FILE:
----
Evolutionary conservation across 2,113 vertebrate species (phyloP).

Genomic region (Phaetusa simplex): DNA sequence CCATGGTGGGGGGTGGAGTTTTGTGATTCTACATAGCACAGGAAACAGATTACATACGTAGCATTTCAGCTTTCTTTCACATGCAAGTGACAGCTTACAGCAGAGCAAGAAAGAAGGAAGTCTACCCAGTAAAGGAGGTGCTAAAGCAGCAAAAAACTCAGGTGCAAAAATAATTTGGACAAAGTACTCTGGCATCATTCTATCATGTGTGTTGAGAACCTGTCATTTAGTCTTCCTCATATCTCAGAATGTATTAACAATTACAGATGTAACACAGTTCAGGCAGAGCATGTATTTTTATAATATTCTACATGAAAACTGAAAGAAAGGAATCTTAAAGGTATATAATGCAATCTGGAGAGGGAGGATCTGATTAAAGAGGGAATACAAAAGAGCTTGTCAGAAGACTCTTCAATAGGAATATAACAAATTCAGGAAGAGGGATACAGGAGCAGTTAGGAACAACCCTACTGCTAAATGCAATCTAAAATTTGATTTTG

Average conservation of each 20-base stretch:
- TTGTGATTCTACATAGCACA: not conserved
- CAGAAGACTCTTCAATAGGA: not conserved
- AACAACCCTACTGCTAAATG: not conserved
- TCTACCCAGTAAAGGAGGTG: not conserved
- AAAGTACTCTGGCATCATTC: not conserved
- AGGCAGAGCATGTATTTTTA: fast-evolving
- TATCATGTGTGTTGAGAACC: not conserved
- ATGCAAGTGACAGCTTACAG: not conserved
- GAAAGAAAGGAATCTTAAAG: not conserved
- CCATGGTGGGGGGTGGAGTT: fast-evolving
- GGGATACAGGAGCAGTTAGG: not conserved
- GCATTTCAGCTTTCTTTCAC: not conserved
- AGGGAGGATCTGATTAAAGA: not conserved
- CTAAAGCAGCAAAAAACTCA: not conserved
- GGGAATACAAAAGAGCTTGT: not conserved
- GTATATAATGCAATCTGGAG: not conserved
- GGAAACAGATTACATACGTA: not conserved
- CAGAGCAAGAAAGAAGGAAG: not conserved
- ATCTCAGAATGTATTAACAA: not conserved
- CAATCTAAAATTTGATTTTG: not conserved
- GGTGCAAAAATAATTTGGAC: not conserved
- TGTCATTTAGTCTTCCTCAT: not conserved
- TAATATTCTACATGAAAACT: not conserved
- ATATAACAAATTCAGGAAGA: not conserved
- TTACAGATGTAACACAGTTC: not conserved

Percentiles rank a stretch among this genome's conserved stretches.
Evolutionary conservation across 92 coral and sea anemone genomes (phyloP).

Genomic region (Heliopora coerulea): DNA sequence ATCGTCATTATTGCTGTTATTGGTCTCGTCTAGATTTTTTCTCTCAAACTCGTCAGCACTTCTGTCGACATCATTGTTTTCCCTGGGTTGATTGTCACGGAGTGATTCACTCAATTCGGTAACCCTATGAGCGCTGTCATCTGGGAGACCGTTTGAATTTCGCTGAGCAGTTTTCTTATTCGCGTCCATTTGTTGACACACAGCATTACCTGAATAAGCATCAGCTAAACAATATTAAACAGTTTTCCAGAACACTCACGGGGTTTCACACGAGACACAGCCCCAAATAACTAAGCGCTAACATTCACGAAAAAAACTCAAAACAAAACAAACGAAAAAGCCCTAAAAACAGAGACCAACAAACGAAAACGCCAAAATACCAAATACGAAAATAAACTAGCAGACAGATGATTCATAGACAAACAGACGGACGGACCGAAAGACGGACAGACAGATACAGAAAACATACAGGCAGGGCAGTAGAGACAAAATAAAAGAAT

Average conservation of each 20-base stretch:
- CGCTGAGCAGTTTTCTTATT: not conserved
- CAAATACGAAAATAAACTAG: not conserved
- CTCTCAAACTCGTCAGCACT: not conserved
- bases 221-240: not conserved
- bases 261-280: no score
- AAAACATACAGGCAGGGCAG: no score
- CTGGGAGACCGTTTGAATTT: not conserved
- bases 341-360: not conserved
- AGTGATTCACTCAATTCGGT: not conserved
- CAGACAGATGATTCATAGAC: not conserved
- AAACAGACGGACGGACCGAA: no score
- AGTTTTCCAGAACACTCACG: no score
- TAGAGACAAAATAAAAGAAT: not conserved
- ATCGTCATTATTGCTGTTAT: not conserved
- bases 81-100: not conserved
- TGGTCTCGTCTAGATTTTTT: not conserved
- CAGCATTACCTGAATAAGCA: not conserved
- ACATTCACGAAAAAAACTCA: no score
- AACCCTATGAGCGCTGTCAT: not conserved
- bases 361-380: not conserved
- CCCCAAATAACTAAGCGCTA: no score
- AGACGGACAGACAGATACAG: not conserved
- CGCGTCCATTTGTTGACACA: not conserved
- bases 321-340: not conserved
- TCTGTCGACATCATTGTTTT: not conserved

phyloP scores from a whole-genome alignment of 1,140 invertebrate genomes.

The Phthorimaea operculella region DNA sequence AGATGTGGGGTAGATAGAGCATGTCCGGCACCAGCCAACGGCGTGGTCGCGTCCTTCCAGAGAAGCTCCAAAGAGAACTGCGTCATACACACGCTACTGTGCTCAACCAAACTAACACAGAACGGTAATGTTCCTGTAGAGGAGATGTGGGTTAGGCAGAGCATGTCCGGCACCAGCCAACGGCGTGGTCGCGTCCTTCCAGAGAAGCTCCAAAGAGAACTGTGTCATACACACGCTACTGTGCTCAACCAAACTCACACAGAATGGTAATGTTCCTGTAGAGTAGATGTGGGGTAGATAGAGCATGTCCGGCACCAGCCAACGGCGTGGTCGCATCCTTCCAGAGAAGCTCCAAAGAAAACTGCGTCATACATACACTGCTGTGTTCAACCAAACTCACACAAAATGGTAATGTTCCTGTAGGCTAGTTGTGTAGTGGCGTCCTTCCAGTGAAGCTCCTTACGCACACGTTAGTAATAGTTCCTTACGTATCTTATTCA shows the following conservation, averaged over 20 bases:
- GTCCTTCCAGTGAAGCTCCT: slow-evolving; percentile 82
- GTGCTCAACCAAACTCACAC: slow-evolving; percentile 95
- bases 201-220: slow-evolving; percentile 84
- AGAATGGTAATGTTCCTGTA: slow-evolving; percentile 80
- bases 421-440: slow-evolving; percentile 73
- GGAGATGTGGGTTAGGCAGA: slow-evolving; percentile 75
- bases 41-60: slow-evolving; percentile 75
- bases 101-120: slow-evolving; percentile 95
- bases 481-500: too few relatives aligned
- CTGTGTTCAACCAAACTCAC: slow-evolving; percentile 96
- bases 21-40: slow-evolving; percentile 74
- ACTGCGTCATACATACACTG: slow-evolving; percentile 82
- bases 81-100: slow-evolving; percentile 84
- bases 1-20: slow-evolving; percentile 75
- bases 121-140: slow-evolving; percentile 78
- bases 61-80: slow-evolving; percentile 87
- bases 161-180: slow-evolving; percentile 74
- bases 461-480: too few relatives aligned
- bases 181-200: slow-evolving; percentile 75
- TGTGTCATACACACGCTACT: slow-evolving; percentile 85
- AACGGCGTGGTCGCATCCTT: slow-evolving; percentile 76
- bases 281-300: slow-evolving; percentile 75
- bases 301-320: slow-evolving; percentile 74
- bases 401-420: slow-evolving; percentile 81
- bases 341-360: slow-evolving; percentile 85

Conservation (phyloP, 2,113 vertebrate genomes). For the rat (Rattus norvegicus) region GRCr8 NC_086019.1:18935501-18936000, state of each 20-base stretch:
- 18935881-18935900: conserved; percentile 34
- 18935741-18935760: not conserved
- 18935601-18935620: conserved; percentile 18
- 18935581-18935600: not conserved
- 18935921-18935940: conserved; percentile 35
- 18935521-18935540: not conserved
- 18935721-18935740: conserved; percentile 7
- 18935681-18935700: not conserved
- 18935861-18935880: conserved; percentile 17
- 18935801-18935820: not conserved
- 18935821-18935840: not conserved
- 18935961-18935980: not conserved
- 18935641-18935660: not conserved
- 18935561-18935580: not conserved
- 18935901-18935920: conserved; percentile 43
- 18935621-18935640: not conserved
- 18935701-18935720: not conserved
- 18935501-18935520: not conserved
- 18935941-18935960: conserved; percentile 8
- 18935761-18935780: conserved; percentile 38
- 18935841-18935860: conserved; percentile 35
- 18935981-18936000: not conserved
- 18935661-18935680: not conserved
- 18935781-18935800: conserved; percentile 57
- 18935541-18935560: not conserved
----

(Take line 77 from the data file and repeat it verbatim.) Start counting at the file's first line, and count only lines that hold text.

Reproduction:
- bases 461-480: too few relatives aligned